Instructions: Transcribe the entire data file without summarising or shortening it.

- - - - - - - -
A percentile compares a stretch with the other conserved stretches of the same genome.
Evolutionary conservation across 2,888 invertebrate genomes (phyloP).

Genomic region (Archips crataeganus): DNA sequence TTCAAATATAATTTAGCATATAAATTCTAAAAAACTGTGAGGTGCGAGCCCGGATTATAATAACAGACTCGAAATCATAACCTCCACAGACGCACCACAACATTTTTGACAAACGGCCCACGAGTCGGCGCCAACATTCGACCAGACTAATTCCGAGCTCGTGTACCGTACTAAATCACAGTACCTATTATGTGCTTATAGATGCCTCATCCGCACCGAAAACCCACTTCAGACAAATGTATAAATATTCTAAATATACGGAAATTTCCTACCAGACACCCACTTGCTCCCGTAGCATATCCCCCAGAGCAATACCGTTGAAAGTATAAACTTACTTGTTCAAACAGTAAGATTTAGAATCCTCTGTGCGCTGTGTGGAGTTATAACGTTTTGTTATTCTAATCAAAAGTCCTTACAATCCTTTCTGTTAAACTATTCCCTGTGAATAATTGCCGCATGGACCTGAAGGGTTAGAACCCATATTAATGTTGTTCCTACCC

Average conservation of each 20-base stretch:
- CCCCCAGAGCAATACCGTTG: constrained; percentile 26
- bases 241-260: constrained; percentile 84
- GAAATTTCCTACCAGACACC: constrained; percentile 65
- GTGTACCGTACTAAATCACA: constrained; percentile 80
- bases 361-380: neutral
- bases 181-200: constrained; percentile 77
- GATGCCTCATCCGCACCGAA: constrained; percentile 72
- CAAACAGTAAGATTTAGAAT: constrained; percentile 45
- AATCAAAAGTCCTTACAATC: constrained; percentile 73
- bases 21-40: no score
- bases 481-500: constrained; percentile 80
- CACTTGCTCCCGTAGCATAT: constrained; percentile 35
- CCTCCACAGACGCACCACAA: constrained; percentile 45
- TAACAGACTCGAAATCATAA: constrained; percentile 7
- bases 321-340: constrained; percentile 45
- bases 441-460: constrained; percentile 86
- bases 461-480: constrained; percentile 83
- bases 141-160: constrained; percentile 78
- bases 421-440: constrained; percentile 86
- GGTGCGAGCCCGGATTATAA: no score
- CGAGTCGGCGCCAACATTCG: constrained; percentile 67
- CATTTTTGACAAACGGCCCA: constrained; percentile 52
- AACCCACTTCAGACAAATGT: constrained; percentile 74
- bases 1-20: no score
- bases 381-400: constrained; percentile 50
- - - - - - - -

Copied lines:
A percentile compares a stretch with the other conserved stretches of the same genome.
Evolutionary conservation across 2,888 invertebrate genomes (phyloP).

Genomic region (Archips crataeganus): DNA sequence TTCAAATATAATTTAGCATATAAATTCTAAAAAACTGTGAGGTGCGAGCCCGGATTATAATAACAGACTCGAAATCATAACCTCCACAGACGCACCACAACATTTTTGACAAACGGCCCACGAGTCGGCGCCAACATTCGACCAGACTAATTCCGAGCTCGTGTACCGTACTAAATCACAGTACCTATTATGTGCTTATAGATGCCTCATCCGCACCGAAAACCCACTTCAGACAAATGTATAAATATTCTAAATATACGGAAATTTCCTACCAGACACCCACTTGCTCCCGTAGCATATCCCCCAGAGCAATACCGTTGAAAGTATAAACTTACTTGTTCAAACAGTAAGATTTAGAATCCTCTGTGCGCTGTGTGGAGTTATAACGTTTTGTTATTCTAATCAAAAGTCCTTACAATCCTTTCTGTTAAACTATTCCCTGTGAATAATTGCCGCATGGACCTGAAGGGTTAGAACCCATATTAATGTTGTTCCTACCC

Average conservation of each 20-base stretch:
- CCCCCAGAGCAATACCGTTG: constrained; percentile 26
- bases 241-260: constrained; percentile 84
- GAAATTTCCTACCAGACACC: constrained; percentile 65
- GTGTACCGTACTAAATCACA: constrained; percentile 80
- bases 361-380: neutral
- bases 181-200: constrained; percentile 77
- GATGCCTCATCCGCACCGAA: constrained; percentile 72
- CAAACAGTAAGATTTAGAAT: constrained; percentile 45
- AATCAAAAGTCCTTACAATC: constrained; percentile 73
- bases 21-40: no score
- bases 481-500: constrained; percentile 80
- CACTTGCTCCCGTAGCATAT: constrained; percentile 35
- CCTCCACAGACGCACCACAA: constrained; percentile 45
- TAACAGACTCGAAATCATAA: constrained; percentile 7
- bases 321-340: constrained; percentile 45
- bases 441-460: constrained; percentile 86
- bases 461-480: constrained; percentile 83
- bases 141-160: constrained; percentile 78
- bases 421-440: constrained; percentile 86
- GGTGCGAGCCCGGATTATAA: no score
- CGAGTCGGCGCCAACATTCG: constrained; percentile 67
- CATTTTTGACAAACGGCCCA: constrained; percentile 52
- AACCCACTTCAGACAAATGT: constrained; percentile 74
- bases 1-20: no score
- bases 381-400: constrained; percentile 50